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Neuralink co-founder Max Hodak is leaving Elon Musk’s brain implant company

Elon Musk, founder of SpaceX and CEO of Tesla, waves as he arrives for a discussion at the Satellite 2020 conference in Washington, DC, on Monday, March 9, 2020.

Andrew Harrer | Bloomberg | Getty Images

Neuralink President Max Hodak announced on Twitter on Saturday that he is no longer with the health care venture he co-founded with Elon Musk, and has not been for a few weeks. He did not disclose the circumstances of his departure.

Fremont, California-based Neuralink is, “developing ultra-high bandwidth brain-machine interfaces to connect people and computers,”

; according to the company’s self-description on LinkedIn.

Musk – who is also CEO of electric car manufacturers Tesla and aviation contractor SpaceX – has said, without proving that this is possible, that Neuralink’s devices could enable “superhuman cognition” that allows paralyzed people to operate smartphones or robot limbs with their mind one day and “solve” autism and schizophrenia.

Founded in 2016, where Musk is investing tens of thousands of millions of his significant personal wealth, Neuralink is also developing surgical robot technology to implant its devices and sews essentially small wires around a quarter of a human hair diameter to connect the implants to the brain.

Skeptics abound.

Musk described the operation to insert a Neuralink device as taking less than an hour.

Neuralink demo

Following the August 2020 demonstration, the MIT Technology Review considered Neuralink a “neuroscience theater” in a violent breakdown of the presentation.

Musk does not have a background in neuroscience or medical devices, but according to a project director at Neuralink quoted by The New York Times in 2019, he has been “active in trying to help solve the technical challenges that Neuralink faces.”

In the medical news site StatNews, a neuroethicist and physician named Anna Wexler wrote in an op-ed on April 7, 2021:

“In this new world of private neurotechnical development, corporate demonstrations are streamed live on YouTube and have the taste of techno – optimism involving proclamations about a future we have not yet seen – but one that we are sure will happen. is sparse; rhetoric about making the world a better place is heavy. “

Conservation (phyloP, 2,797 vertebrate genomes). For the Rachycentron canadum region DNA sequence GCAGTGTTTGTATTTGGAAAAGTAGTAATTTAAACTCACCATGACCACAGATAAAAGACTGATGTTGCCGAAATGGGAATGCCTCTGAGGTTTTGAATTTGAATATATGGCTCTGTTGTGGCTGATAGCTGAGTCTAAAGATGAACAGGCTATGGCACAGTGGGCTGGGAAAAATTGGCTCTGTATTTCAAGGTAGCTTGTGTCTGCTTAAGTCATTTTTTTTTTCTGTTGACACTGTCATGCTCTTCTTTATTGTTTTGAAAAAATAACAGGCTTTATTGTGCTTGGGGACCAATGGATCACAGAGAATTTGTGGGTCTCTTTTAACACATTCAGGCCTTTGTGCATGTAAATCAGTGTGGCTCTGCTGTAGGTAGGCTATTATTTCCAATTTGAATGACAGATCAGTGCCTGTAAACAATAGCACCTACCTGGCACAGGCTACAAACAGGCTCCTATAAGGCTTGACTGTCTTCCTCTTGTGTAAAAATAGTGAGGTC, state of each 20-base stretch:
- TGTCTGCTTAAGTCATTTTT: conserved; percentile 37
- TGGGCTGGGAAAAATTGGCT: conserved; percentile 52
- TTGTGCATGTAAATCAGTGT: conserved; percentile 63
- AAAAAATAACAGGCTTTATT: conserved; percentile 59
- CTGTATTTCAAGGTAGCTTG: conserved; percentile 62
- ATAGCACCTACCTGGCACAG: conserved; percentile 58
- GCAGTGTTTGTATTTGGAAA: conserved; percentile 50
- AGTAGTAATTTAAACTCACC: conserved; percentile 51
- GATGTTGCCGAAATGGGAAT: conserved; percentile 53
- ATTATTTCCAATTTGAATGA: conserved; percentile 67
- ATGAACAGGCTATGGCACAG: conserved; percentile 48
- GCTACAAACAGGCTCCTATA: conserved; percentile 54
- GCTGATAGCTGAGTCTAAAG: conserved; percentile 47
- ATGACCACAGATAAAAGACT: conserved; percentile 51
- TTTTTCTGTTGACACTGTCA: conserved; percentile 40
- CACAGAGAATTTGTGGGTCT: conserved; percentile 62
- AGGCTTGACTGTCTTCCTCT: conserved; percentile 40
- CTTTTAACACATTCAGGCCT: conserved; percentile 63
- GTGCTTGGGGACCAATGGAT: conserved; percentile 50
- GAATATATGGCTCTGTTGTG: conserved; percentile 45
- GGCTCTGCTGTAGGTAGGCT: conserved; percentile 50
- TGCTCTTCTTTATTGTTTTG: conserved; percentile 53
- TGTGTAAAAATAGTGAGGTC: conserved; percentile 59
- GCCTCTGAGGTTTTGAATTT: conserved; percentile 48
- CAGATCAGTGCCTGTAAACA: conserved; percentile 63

The next day, Musk wrote in a series of tweets again without presenting evidence:

“First @Neuralink product allows someone with paralysis to use a smartphone with the mind faster than someone who uses thumbs

“Later versions will be able to shunt signals from Neuralinks in the brain to Neuralinks in body motor / sensory neuron clusters, allowing for example paraplegics to go again

The device is implanted flush with the skull and is charged wirelessly so you look & feel completely normal “

On Saturday, Hodak was not immediately available for comment.

For Musk, Saturday was undoubtedly a day that required more focus on his aviation venture, SpaceX. After 167 days in space, astronauts on a crew, SpaceX and NASA mission began their return flight home with a “splashdown” expected around 2:57 am

One of Hodak’s followers on Twitter asked him what was next, and he replied, “Not Jurassic Park.” Quip was a reference to a previously fantastic discussion about the microblogging platform, where Hodak pondered: “We could probably build a law park if we wanted to. Would not be genetically authentic dinosaurs, but maybe 15 years of breeding + technique to get super exotic novel species.”

Neuralink is one of many medical technology companies working on so-called “brain-machine interfaces.”

Competitors include those who develop implants and non-invasive devices as headsets. Among them are Kernel, Synchron, Neurable and even Facebook in the US, CereGate in Germany and Mindmaze in Switzerland.

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